“Do you do abstract stained glass?”
Yes, certainly – we can design and make an abstract stained glass window. It is always a question of what you judge is right for the room and building in question.
Good modern windows can work well in new buildings, or old. But the point is, they must be well-designed. The reason I say this is because abstract art sometimes reflects an inability to design or draw in a non-abstract style. And in cases like these, abstract art is often bad art because the underlying capacity for draughtsmanship is missing in some measure.
Think about it: if someone cannot draw a literal apple – convincingly, and “as it is” – it is impossible they can abstract from it and re-draw it in a modern idiom (“an apple for our times” if you wish).
Yes, we can certainly “do” abstract. And this is because we can also do figurative design.
Here you see David’s accepted proposal for a 21st century crematorium:
Agreed, crematoria are (in some sense) unfortunate buildings because (unlike churches) their celebrations and rituals are only concerned with death.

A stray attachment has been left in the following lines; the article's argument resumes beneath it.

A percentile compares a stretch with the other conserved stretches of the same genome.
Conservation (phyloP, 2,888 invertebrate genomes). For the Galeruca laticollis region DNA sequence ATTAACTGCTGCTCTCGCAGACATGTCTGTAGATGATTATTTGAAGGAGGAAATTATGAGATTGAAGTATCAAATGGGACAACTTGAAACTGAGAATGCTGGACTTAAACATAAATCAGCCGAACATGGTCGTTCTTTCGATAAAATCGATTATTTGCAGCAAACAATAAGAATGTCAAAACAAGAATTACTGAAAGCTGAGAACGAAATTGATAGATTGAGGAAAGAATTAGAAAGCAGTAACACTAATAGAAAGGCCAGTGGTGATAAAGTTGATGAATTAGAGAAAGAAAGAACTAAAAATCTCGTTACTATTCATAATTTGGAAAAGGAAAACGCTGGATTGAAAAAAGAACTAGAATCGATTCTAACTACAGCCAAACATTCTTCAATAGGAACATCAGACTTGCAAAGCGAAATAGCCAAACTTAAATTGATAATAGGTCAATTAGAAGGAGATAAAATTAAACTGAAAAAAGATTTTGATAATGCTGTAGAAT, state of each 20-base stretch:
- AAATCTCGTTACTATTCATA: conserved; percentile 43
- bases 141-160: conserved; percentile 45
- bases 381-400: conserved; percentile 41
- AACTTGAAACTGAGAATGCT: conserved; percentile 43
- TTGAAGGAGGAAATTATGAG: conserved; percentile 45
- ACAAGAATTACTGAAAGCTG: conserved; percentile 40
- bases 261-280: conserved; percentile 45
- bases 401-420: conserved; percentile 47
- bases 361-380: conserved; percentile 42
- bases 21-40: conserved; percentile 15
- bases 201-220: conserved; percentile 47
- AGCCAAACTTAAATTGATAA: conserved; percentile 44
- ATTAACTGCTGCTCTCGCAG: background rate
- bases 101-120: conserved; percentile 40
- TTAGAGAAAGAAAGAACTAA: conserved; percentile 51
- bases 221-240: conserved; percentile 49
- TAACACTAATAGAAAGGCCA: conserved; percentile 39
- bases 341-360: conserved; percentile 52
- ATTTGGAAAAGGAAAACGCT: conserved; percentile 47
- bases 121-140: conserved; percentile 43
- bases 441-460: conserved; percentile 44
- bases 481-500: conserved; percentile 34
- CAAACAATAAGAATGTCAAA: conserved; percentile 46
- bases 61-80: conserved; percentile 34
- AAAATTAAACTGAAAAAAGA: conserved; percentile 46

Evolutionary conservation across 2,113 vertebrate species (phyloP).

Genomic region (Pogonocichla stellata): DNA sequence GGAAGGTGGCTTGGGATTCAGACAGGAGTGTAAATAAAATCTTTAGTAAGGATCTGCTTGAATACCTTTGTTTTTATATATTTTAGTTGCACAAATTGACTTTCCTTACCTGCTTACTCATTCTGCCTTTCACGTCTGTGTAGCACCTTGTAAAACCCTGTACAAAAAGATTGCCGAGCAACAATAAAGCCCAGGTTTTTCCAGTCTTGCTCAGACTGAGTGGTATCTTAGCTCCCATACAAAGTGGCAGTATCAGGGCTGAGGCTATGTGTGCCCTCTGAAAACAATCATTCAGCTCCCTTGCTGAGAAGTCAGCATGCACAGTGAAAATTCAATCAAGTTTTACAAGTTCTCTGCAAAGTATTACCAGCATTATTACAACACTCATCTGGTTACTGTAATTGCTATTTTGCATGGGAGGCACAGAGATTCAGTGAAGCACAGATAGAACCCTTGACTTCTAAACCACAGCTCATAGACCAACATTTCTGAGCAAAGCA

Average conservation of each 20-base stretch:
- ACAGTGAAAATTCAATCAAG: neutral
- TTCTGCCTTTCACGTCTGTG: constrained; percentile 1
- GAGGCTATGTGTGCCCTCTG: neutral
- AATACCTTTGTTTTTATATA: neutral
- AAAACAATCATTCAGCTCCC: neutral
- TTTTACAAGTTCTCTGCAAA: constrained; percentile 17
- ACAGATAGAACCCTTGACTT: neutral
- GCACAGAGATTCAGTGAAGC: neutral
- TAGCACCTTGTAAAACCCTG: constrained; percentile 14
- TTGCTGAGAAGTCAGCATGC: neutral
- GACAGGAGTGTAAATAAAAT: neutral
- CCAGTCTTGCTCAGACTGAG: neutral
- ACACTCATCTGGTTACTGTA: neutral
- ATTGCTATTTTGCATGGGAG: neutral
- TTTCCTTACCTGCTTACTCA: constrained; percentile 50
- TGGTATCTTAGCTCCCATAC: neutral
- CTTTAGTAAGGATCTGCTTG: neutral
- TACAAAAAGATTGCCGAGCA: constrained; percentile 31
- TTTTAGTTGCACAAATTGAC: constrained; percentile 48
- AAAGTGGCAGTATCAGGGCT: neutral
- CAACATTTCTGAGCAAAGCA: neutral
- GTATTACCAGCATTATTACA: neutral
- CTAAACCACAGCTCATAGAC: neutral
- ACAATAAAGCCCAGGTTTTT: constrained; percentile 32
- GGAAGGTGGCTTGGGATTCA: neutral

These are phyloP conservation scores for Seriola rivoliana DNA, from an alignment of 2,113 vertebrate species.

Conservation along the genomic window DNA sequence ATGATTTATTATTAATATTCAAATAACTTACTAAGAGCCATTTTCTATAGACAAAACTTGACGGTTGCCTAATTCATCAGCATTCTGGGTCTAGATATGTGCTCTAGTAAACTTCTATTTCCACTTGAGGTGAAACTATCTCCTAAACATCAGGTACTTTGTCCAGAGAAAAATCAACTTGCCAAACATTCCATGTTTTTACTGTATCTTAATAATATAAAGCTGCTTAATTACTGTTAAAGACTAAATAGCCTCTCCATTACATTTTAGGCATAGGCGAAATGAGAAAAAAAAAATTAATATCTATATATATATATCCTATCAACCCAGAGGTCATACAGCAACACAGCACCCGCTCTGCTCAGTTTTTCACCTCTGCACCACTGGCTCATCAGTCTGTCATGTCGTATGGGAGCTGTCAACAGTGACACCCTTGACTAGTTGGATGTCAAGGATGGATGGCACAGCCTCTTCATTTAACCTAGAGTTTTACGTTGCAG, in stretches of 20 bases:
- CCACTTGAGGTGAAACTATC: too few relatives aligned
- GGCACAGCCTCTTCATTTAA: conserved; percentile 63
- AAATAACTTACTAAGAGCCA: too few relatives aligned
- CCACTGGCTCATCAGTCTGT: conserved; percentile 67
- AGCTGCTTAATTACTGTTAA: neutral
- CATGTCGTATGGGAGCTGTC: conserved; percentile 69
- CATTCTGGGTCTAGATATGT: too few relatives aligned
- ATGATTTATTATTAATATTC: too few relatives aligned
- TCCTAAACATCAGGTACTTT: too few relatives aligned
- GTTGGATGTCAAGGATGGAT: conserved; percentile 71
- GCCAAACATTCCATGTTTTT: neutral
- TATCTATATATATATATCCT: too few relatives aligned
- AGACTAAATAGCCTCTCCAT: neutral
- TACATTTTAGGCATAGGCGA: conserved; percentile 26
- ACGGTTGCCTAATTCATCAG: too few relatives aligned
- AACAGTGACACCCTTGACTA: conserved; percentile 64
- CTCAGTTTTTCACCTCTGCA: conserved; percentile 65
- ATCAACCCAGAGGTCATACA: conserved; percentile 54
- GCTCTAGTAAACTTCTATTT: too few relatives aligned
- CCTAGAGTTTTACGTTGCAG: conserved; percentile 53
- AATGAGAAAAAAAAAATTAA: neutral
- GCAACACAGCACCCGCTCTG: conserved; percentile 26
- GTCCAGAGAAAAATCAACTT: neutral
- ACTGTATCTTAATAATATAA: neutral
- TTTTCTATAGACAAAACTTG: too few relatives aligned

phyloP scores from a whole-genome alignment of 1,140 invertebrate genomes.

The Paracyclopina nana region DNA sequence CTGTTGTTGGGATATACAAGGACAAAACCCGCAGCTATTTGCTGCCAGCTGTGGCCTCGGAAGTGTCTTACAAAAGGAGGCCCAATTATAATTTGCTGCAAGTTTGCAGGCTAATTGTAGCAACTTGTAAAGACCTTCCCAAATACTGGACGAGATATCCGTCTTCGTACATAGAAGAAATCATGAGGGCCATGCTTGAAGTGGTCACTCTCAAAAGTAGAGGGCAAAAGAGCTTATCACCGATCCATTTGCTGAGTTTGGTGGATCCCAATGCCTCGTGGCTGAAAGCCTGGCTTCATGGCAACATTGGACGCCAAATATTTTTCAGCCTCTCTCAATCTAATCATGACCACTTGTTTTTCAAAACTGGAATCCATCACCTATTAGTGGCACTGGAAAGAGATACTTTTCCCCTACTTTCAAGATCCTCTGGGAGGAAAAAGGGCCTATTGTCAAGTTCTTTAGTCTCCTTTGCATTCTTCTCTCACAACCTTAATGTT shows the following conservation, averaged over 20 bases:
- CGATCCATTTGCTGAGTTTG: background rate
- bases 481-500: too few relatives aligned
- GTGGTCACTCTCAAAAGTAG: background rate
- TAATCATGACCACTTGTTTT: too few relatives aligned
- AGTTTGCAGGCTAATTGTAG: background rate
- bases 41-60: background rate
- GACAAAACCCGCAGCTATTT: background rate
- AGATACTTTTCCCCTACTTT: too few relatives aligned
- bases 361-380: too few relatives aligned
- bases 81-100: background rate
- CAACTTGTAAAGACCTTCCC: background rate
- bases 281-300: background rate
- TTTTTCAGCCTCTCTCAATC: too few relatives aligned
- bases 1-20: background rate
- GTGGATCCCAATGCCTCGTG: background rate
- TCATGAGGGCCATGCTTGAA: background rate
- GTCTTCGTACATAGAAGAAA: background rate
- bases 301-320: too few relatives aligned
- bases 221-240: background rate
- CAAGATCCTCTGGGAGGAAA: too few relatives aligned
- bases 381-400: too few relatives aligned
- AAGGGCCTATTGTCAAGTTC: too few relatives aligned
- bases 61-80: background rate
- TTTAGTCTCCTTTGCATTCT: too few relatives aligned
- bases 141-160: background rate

But David’s design is beautiful and also appropriate for the building. Those particular windows didn’t have to be abstract. Nor did David make them abstract because he couldn’t do anything else. No. These windows are abstract because that’s what looks best. (How do we know this? The answer is, the centre window was commissioned, made and fitted last year; and, even as I write, subscribers are giving money for the remaining four.)
My point is, you don’t need a designer-maker who does abstract art because he cannot draw. Rather, you need a designer-maker who can design-make whatever-it-is that works best.
Another case is the stained glass window we made for an extension to a coach-house. Yes, the main building is late-Victorian, but the extension is 21st century. The window itself is for a bedroom landing. There are nine sections in all. Each one measures just under one-and-a-half square yards. Here’s a glimpse through one of them:
My final example: a 19th century rectory, recently restored and modernized, whose owners wanted stained glass for their new front door.
Their chosen themes included the surrounding countryside (the Malvern hills) and also the Fibonacci sequence (Fn = F n-1 + Fn-2). They also liked Piet Mondrian’s work.
Here is an excerpt from the window we designed and made for them:
See here for the full abstract stained glass window which shimmers and glows at the end of the long, dark hallway.
In short, abstract or traditional: whatever works, provided that it’s well-designed and properly made.